There are lessons to be learned

Scheduling Stuff like that. Then add people to tasks: Fred does risk management, Marcela does scheduling. This is only to make sure that when Fred logs in he sees the risk management lessons first.

There are lessons to be learned

The reality of what occurred is far more complex, and, in fact, far more insidious than the caricature presented in most media reports. Videos of students and faculty members using foul language and abusing fellow community members have gone viral.

Stills of students wielding baseball bats and acting as a vigilante police force can be found on all corners of the internet.

Images of scores of armed members of the Washington State Patrol, clad in riot gear, patrolling campus offer a frightening look at what happens when campus administrators lose control of a college.

With a bit of distance, it is well worth looking back and asking what can be learned from this situation. I believe the latter is the case and that therefore it is worth exploring two closely linked facets of the Evergreen experience: Ininstead of people of color voluntarily absenting themselves from campus for a day to demonstrate the importance they play in the community, as had been the case for many years, white individuals were encouraged to leave campus.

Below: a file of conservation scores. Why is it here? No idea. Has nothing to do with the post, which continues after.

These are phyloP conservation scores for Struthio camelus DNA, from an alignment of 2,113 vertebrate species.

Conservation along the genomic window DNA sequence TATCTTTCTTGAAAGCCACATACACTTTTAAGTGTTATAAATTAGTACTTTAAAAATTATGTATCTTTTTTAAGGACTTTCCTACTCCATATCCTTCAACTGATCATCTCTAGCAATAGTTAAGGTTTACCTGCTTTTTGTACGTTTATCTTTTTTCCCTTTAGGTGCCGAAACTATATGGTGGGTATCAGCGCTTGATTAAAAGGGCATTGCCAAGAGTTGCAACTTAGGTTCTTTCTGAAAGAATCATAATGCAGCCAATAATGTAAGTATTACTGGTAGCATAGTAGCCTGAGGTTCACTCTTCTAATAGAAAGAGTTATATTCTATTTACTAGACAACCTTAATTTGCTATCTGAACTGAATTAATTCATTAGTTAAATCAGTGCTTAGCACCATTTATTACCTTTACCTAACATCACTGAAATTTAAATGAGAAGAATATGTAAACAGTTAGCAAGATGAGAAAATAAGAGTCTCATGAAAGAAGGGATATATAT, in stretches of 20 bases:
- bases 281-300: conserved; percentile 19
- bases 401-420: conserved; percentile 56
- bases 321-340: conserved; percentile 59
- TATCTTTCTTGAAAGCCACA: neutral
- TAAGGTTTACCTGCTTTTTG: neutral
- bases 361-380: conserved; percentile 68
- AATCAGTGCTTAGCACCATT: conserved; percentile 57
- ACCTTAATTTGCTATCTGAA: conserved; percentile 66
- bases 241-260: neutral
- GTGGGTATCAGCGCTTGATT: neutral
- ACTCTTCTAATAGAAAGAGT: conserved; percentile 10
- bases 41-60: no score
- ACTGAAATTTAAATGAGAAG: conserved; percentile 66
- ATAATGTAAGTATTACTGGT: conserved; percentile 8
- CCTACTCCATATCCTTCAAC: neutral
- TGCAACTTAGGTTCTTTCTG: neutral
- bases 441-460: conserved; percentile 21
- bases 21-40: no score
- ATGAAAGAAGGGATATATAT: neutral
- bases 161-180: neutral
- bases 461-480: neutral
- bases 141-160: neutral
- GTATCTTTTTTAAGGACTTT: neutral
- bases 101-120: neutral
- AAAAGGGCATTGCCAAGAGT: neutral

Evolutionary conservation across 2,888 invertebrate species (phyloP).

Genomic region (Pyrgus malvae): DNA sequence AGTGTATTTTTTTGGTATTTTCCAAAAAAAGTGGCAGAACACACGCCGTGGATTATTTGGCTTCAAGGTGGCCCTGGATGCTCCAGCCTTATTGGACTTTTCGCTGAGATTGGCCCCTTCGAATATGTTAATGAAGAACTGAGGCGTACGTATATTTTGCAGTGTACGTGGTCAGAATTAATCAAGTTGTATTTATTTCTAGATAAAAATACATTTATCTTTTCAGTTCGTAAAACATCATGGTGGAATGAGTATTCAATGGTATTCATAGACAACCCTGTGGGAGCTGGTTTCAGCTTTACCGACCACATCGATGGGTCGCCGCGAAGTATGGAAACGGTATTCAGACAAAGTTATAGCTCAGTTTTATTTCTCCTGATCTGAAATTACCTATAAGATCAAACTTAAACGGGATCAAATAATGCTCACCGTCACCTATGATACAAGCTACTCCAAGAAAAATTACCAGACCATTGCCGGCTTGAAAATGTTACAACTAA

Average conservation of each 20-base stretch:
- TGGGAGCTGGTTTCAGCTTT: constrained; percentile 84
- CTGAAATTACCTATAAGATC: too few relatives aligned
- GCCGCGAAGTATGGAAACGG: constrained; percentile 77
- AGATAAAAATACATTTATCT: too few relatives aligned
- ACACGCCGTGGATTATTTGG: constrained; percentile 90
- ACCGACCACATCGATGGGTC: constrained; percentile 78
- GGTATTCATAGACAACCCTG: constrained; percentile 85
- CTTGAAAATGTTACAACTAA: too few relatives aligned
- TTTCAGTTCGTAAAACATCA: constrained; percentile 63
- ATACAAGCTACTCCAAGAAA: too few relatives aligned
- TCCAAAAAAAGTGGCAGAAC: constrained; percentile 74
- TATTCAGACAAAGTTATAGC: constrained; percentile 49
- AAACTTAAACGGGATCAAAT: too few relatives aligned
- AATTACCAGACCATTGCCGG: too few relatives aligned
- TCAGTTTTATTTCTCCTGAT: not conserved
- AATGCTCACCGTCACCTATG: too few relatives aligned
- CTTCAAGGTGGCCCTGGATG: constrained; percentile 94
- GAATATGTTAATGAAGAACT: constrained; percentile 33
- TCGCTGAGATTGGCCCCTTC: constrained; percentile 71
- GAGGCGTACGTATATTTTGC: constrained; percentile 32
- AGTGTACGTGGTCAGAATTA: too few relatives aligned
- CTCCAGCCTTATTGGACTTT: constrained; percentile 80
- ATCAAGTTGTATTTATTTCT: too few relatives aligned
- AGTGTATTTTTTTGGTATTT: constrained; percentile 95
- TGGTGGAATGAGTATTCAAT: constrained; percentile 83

In mid-March Professor Bret Weinstein argued that: The first is a forceful call to consciousness which is, of course, crippling to the logic of oppression. The second is a show of force, and an act of oppression in and of itself.

There are lessons to be learned

If that were the case, however, the question must be asked why it took until 23 May, over two months after his note was disseminated, for the protest to occur.

The Day of Absence itself occurred over one month prior to the protest. Regardless of what some would have us believe, the exclusion of white people from campus was not a mandate; no one was required to leave.

But the pressure for white individuals to leave campus, to demonstrate that they were good allies to people of color, was very real. And many, students, faculty and staff alike, were confused by the structure of the day. How could they not be confused? Consider parts of just three of many notes that were sent to all faculty and staff members prior to the Day of Absence by supporters of the event: I feel strongly about honoring the call for white-identified people to absent themselves from campus So why was Professor Weinstein the epicenter of the student protest and why did it occur when it did, so long after he offered his critique of the Day of Absence?

The answer to the first question revolves around the unique role that Professor Weinstein has played on campus during his time on the faculty.

While this might be seen as a terribly ironic situation for a liberal arts college to find itself in, this has been the Evergreen reality for quite some time and the result is that a large number of faculty members, perhaps the majority of them, simply absent themselves from most discussions.